"Florida Democrats "put my Social Security number and my wife's Employment Identification Number in a mail piece." U.S. Rep. Allen West
Fox News nabbed an interview with Florida Republican U.S. Rep. Allen West a day after he fired off the angry and now infamous e-mail calling his South Florida colleague U.S. Rep. Debbie Wasserman Schultz "the most vile, unprofessional and despicable" member of the House.
West, a retired Army colonel and favorite of the tea party movement, sent the e-mail Tueday after Wasserman Schultz criticized him in a floor speech for supporting the GOP's "cut, cap, and balance" plan to sharply reduce spending and require a balanced budget amendment to the Constitution. That plan, Wasserman Schultz said, "would increase costs for Medicare beneficiaries, unbelievable from a member from South Florida."
Political blogs and talk shows got a lot of mileage out of West's subsequent outburst, in which he asserted Wasserman Schultz was "not a Lady." On Wednesday, West told a Fox reporter that Wasserman Schultz and Democrats have been attacking him "for quite some time."
"She's not a victim," he said.
"This is something once again the Democrat Party (sic), when they put my Social Security number and my wife's employment identification number in a mail piece, this has just been an ongoing thing. I've been called Uncle Tom, a sellout, Oreo."
West has been known to make some provocative statements, including saying he had a security clearance higher than the president (he doesn't), so we wondered whether claims about Democrats distributing his personal information in mailers was true.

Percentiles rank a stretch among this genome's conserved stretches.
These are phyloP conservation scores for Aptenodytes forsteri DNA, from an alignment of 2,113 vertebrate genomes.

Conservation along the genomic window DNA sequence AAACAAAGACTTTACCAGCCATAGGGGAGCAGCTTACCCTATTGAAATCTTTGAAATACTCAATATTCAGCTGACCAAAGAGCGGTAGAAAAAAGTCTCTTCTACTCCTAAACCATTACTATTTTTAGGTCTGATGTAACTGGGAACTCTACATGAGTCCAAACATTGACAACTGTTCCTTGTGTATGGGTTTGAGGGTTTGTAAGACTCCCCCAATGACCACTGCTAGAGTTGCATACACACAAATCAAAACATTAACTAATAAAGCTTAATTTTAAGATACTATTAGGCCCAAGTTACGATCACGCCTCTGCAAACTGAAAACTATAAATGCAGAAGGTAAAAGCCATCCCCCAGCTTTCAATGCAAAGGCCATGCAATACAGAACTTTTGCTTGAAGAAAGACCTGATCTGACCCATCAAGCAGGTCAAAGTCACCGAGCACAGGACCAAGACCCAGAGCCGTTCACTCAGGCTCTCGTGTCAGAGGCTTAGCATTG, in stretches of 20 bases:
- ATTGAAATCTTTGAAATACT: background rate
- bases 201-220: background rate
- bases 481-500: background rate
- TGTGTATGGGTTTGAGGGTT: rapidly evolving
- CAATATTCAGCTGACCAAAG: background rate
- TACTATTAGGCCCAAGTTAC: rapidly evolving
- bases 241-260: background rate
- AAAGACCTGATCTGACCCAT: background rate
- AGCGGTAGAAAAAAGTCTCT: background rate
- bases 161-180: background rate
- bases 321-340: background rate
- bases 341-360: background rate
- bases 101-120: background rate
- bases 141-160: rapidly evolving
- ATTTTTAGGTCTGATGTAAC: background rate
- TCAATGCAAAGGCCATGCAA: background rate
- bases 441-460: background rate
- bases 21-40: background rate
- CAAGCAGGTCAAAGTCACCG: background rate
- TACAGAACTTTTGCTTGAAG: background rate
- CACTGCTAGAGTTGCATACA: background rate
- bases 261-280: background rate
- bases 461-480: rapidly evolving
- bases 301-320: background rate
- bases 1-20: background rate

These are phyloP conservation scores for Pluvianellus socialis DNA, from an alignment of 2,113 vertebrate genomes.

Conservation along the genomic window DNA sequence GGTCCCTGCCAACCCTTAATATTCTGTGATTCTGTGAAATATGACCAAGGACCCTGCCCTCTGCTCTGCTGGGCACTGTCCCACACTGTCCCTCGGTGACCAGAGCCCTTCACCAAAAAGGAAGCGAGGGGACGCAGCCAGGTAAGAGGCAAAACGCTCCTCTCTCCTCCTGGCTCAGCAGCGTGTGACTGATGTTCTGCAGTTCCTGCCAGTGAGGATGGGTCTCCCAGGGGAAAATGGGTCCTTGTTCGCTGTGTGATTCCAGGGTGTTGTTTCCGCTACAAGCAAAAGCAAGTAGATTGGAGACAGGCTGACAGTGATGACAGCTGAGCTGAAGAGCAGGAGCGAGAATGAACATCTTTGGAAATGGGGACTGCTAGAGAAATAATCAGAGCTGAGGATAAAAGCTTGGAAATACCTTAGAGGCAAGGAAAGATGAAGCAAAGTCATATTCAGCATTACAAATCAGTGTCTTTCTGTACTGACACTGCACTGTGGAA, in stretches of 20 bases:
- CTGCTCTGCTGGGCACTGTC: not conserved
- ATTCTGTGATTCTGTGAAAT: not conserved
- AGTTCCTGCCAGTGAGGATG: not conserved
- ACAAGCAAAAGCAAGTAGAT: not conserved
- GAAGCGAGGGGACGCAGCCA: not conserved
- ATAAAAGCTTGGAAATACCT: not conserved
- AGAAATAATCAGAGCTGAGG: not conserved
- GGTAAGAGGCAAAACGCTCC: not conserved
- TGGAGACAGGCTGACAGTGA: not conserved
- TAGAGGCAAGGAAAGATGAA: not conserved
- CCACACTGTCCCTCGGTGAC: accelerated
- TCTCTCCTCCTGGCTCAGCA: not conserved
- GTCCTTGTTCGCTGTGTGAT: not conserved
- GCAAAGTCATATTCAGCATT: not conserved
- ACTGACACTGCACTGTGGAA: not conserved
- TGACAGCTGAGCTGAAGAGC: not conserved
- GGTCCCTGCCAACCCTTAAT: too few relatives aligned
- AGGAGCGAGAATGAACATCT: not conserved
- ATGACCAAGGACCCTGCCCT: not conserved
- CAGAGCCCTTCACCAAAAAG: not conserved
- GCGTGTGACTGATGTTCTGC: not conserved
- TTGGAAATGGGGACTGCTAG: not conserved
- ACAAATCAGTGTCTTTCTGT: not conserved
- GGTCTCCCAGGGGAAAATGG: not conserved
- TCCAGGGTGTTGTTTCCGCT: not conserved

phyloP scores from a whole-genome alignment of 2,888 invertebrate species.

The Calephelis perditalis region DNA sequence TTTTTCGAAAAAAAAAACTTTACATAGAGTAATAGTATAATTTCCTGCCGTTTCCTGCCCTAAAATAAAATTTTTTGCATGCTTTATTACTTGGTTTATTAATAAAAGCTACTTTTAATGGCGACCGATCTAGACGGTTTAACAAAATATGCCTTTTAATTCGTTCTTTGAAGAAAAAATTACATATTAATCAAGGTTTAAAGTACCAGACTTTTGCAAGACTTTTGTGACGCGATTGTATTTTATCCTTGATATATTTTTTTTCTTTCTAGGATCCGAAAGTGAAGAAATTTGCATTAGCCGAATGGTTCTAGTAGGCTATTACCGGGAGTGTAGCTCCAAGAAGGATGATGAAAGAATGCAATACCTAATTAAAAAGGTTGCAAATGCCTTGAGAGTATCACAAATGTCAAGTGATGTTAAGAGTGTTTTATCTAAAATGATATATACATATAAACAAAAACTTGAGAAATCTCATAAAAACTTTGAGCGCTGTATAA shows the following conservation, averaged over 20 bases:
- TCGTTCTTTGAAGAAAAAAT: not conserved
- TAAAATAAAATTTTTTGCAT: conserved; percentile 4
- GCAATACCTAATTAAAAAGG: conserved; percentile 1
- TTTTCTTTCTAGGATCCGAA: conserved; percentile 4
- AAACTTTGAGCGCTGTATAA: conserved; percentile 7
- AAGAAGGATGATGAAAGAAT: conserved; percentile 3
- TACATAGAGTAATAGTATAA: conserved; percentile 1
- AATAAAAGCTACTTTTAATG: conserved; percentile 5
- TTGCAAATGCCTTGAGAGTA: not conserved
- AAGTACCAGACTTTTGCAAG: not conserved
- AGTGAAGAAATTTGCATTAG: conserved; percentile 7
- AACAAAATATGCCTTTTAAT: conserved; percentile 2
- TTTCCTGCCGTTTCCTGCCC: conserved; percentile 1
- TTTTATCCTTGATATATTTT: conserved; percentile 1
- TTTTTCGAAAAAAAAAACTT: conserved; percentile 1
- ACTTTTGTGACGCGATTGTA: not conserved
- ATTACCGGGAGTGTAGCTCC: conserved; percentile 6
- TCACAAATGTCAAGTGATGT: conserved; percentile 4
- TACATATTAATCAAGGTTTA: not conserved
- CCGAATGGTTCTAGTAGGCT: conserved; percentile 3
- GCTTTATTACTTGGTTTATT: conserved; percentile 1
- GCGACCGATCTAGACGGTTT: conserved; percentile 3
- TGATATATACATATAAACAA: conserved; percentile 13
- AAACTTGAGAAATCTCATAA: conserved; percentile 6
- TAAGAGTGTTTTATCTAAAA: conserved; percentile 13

The blow-up started when the government hit West with a $11,081 tax lien in 2005. He paid it off a few months later, but the Florida Democratic Party feasted at the chance to highlight his money problems in his 2010 race against sitting Rep. Ron Klein. The party crafted a mailer to Fort Lauderdale-area voters depicting a photo of an IRS document showing the tax lien. The Democrats redacted West's address and his wife's name but left visible his Social Security number and her Employer Identification Number (an Internal Revenue Service code used to identify West's wife's employer).
"I'm not yet sure the potential damage that might come to my wife and me," West said in a statement.
Florida Democratic spokesman Eric Jotkoff acknowledged the "oversight" and said the party would pay for two years of identity theft monitoring. The mailer episode was well-publicized, and the party apologized. We rate West's claim True.
Katie Sanders, Times/Herald Tallahassee Bureau. This ruling has been edited for print. For the full version, go to PolitiFact.com/Florida.